By that definition, Obama is no idiot. Neither are those who argue for or against his health care plan on the basis of a cost-benefit analysis.

But I am.

I don't want to participate in government or public life. I don't want to constantly be voting against tyranny, calling my congressman and senator, and pleading for them to let me be free a little longer. I don't want to spend my time following the government's latest infractions on my freedom and infarctions on our economy. Whether it's global warming or health care or Iraq or bailouts or inflation, I don't want to talk about it or think about it. I just want to be left alone.

Obama is right about one thing: we do need to change the health care system in this country. We've tried the approach of regulation and government interference, but Obama's plan is just more of the same.

How could you forget to

How could you forget to mention the "private" Fed?  I would think that would be the best and most obvious example beside freddy and Fanny.

Yes!

You are right. Thanks.

6 Comments from the Fairfield County Weekly

You have to be an idiot in the usual sense of the word to compete with the government: not only it has infinite resources and you don't, it can change the rules of competition at any time and you can't do anything about it.
Posted by Naked on 7.1.09 at 5.11
"This "uniquely American" approach is quite similar to fascism, a political system where corporations and the government are virtually indistinguishable."

Here's an illustration of the uniquely American approach in today's news:

"Sen. Daniel K. Inouye's staff contacted federal regulators last fall to ask about the bailout application of an ailing Hawaii bank that he had helped to establish and where he has invested the bulk of his personal wealth.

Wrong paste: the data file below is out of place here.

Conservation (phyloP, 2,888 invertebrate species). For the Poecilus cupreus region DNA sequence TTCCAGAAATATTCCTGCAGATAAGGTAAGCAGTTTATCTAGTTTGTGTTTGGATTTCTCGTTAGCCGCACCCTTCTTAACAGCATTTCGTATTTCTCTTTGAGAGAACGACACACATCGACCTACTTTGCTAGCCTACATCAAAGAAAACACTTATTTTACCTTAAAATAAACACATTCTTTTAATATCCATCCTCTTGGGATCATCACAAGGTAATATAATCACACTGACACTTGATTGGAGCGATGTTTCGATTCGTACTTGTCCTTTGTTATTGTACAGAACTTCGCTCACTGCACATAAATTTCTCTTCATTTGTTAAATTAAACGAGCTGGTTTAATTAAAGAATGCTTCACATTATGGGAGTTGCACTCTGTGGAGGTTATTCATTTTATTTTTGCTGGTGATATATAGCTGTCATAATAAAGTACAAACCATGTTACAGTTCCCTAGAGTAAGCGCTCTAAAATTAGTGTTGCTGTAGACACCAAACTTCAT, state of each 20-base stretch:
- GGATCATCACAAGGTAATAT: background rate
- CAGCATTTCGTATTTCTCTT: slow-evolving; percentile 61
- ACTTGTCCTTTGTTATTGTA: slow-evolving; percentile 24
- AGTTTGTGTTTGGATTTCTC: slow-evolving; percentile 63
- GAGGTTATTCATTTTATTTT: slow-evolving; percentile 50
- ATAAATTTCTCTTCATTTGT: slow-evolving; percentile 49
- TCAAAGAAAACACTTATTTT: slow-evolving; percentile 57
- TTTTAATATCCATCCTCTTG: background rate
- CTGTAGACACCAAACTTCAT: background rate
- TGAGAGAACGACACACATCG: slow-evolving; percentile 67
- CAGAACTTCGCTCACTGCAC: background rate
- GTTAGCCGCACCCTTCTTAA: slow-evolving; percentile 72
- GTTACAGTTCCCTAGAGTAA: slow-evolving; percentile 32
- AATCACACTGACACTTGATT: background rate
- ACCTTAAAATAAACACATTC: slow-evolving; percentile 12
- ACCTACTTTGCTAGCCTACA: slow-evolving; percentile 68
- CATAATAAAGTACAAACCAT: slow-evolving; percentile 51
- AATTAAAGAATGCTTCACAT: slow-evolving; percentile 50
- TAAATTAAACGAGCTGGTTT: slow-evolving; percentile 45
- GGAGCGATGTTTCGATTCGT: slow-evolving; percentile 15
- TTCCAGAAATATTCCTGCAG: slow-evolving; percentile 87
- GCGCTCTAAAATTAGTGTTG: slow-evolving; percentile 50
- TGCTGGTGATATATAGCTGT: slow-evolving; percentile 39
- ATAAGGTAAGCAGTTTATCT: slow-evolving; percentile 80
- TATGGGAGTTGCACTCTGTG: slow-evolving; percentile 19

The bank, Central Pacific Financial, was an unlikely candidate for a program designed by the Treasury Department to bolster healthy banks. The firm's losses were depleting its capital reserves. Its primary regulator, the Federal Deposit Insurance Corp., already had decided that it didn't meet the criteria for receiving a favorable recommendation and had forwarded the application to a council that reviewed marginal cases, according to agency documents.

Two weeks after the inquiry from Inouye's office, Central Pacific announced that the Treasury would inject $135 million. "

Great article, Phil!

Posted by Citizen on 7.1.09 at 5.16
"I don't want to spend my time following the government's latest INFRACTIONS on my freedom and INFARCTIONS on our economy."

I enjoy your writing, Phil!

Posted by Reader on 7.1.09 at 5.22
"I don't want to participate in government or public life."

i hope that was tongue in cheek, seeing as you ran for office.

Posted by You ran for office! on 7.3.09 at 8.07
Miracle of miracles: when does the Advocate ever allow anybody to voice anything except the most far-left viewpoints?

Do they throw eggs at you when you walk through the newsroom? Nice article.

Posted by Eric on 7.3.09 at 19.32
Hi "You ran for office!!", no, it's not tongue in check, I don't expect to ever run for office again, barring exceptional circumstances, and I didn't really want to run in 2006 either. If there was a pro-freedom candidate available, I wouldn't have run back then at all.

Hi Eric, thanks!

And thanks to Citizen and Reader too.

Posted by Phil Maymin on 7.5.09 at 20.56